China's large market attracted foreign investment which, in turn, helped the country establish a strong manufacturing base. China's economic strategy has focused on expanding export growth in addition to meeting local market needs. African countries are looking into ways to integrate their economies and boost internal markets. Africa is using all possible diplomatic avenues to press the case for expanded access to international markets. Africa's ability to increase its exports will depend on a combination of access to markets and the ability to attract foreign direct investment.

WHAT CONTRIBUTIONS CAN CHINA MAKE IN THE FUTURE?

Africa's capacity to become a major player in the global economy depends largely on its ability to train its population in science, technology, engineering and math. Africa is already focusing new international partnerships around these concerns. China could contribute by joining other nations around the world helping Africa build its scientific and technical competence. This involves creating a new generation of technical and entrepreneurial universities.

WHAT ARE THE CHALLENGES IN CHINA-AFRICA COOPERATION? WHAT PROBLEMS THAT MIGHT AFFECT THE SUSTAINABLE DEVElOPMENT OF THE CHINA-AFRICA COOPERATION?

Africa has had a difficult history with all superpowers. From the colonial period to modern times, the continent has been treated largely as a supplier of raw materials, with little attention given to mature trade and diplomatic relations. Given this history, Africa will approach its relations with China with caution.

There are also negative lessons that Africa would prefer not to emulate, China's rapid economic expansion has immeasurable ecological costs. Africa would be better served to adopt ecologically-sound technologies. This is a common interest among Africa, China and the rest of the industrialized world.

WHAT COULD CHINESE AND AFRICAN GOVERNMENTS DO TO FACILITATE COOPERATION AND ACHIEVE A WIN-WIN SITUATION?

Africa has higher hopes than being a source of minerals. The worst that China can do is to continue Africa's mineral and plantation economies. China needs to make serious efforts to help African countries become exporters of finished goods to China and other markets.

As a starting point. China has set up the 5 billion USD China-Africa Development Fund that aims to eliminate tariffs on over 440 African export items and build economic and trade cooperation zones across the continent. This funding should be used to upgrade Africa's capacity to export semi-processed and manufactured goods to China.

In addition , China could help African countries move into information technology, biotechnology and nanotechnology. Alternative technologies can reduce ecological damage, for example, in sustainable agriculture, as recommended in Freedom to Innovate: Biotechnology in Africa's Development. Other expansions could include critical infrastructure such as wireless broadband.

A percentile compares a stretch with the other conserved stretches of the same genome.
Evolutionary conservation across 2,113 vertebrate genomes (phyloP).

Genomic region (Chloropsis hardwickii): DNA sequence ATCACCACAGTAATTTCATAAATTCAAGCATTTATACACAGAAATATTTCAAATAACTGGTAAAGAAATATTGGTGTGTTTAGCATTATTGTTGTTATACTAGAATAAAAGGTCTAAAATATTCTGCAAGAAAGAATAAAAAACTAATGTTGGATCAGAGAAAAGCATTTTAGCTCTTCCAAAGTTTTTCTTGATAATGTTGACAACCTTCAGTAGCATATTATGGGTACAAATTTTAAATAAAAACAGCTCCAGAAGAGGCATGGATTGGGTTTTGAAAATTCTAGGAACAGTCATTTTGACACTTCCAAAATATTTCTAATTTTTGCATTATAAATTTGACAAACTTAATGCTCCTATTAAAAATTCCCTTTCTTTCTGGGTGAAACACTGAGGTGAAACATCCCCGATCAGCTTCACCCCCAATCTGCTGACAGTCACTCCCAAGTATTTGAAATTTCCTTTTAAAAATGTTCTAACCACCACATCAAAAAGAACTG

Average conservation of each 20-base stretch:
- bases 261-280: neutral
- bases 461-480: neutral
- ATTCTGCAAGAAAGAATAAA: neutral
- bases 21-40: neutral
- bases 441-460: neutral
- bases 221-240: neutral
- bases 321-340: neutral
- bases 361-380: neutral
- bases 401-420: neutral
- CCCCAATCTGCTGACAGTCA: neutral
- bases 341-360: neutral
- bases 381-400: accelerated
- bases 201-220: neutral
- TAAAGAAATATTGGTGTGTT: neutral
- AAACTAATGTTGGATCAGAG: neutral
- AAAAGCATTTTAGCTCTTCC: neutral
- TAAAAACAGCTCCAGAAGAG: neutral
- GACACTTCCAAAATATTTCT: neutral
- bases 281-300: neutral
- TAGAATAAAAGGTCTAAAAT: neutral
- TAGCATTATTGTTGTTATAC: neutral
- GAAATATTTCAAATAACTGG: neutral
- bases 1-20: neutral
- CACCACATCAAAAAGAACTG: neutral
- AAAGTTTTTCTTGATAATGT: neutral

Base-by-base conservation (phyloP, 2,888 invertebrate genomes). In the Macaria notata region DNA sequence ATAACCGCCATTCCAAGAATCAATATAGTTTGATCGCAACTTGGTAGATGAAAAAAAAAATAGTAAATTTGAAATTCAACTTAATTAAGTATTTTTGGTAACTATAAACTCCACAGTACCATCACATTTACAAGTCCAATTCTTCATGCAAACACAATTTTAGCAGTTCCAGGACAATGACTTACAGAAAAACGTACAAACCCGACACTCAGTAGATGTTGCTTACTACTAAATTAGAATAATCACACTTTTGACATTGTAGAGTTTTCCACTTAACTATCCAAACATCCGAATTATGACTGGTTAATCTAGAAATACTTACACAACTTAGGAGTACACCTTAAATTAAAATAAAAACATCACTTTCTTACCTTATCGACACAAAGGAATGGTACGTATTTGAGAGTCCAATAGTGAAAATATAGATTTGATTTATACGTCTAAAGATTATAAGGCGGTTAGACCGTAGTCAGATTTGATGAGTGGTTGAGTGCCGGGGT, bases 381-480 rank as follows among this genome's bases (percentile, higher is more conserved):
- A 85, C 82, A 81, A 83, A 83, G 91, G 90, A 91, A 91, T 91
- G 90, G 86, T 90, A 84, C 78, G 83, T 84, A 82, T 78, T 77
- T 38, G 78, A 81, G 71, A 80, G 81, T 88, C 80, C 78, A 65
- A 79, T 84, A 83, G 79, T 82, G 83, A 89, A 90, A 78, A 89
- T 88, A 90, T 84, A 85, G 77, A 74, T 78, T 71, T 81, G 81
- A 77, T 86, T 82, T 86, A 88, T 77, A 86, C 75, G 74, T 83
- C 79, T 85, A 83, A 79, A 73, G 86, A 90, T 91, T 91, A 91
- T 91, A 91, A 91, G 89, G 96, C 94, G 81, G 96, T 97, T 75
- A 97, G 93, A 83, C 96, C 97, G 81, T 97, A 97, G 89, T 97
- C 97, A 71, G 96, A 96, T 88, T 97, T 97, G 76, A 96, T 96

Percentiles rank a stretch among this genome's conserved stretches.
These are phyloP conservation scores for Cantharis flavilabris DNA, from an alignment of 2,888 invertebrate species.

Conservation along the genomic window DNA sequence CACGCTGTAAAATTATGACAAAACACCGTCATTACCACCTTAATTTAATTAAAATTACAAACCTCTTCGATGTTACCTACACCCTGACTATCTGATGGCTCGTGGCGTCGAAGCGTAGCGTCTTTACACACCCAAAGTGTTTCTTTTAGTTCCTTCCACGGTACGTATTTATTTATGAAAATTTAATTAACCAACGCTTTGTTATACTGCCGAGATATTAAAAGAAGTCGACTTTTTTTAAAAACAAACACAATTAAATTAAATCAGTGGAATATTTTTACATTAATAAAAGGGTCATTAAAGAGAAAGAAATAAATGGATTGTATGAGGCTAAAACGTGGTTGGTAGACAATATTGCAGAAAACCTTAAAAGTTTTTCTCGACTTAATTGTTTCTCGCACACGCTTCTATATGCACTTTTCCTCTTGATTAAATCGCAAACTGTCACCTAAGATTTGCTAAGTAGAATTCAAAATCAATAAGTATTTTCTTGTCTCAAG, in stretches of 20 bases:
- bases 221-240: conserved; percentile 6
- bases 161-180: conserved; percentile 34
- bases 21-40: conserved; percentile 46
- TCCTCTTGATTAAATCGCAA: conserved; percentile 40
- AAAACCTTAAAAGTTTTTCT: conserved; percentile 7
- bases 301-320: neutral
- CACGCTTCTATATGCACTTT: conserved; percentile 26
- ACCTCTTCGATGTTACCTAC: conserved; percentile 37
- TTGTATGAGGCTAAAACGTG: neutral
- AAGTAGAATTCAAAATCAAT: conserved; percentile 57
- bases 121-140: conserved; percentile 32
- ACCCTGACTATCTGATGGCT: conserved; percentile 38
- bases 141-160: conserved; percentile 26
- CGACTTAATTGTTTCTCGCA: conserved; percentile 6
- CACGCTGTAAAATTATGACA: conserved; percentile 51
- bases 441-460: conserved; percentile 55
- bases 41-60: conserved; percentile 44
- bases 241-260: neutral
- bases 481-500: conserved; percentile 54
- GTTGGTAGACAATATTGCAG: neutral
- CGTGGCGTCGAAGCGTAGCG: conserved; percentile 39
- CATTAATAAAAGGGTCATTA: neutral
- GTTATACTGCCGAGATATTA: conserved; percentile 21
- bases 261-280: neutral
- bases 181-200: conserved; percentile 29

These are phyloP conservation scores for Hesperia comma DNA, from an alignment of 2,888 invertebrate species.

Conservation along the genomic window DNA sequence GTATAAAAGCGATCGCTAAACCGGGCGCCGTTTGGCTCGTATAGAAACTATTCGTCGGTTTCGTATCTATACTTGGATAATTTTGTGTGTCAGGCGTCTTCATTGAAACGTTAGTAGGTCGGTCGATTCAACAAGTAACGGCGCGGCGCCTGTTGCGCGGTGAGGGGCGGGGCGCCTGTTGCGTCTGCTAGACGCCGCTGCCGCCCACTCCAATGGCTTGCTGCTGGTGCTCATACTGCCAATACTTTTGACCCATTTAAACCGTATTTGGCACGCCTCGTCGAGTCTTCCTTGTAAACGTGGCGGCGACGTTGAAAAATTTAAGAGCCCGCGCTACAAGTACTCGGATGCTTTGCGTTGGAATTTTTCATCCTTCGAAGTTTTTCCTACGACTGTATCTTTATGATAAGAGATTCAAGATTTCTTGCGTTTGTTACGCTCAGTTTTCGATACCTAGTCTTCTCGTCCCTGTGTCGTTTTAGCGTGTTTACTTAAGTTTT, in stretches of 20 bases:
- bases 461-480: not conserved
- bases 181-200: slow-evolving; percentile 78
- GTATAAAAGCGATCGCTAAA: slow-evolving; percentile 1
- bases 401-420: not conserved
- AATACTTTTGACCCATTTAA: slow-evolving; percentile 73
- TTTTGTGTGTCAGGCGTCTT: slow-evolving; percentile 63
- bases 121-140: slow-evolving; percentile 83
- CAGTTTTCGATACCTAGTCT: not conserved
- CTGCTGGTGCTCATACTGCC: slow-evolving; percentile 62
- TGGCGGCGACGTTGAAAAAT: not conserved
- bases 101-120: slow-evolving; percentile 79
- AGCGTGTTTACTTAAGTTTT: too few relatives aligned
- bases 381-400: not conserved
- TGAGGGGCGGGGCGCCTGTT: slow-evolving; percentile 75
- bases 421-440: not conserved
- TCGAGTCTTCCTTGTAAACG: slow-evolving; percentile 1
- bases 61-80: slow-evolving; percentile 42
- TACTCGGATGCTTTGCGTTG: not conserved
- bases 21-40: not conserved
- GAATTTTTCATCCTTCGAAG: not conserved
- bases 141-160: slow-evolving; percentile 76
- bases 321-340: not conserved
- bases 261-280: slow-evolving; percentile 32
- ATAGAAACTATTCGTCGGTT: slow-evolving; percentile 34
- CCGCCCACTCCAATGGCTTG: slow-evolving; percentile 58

HOW CAN AFRICA-CHINA DEVELOPMENT COOPERATION SERVE AS A FORCE FOR IMPROVED INTERNATIONAL UNDERSTANDING?

There is considerable disquiet over China's economic relations with countries that are considered to have poor governance records. Most governance problems in Africa are a result of weak democratic institutions. China could support the establishment of training programs in development management in particular and governance in general.

It is particularly important that such programs are implemented as international initiatives involving other countries. The United Kingdom, for example, is expanding its development assistance to Africa and could serve as an important partner in the development of a new generation of technical and managerial institutions on the continent. Africa's development could serve as a source of new international partnerships between the continent, Europe, Japan and the United States and help to improve global relations in general.

ANY SUGGESTIONS FOR CHINESE COMPANIES WITH INTEREST IN DOING BUSINESS IN AFRICA?

Chinese enterprises will continue to be a visible part of the African landscape. It is critical for them to cultivate a good image of corporate citizenship and work closely with local communities. If not, they'll attract local resentment. China's presence in Africa needs to go beyond current connections, including support to non-governmental development efforts. Many of the transactions between China and Africa are kept confidential. Promoting greater transparency will help improve the image of Chinese businesses in Africa.

 

For more information about this publication please contact the STG Coordinator.

For Academic Citation:

Zhang, Jing and Calestous Juma. "Exploring the Sino-African Relationship: Both Sides Have Something to Offer." that's China, February 2, 2008.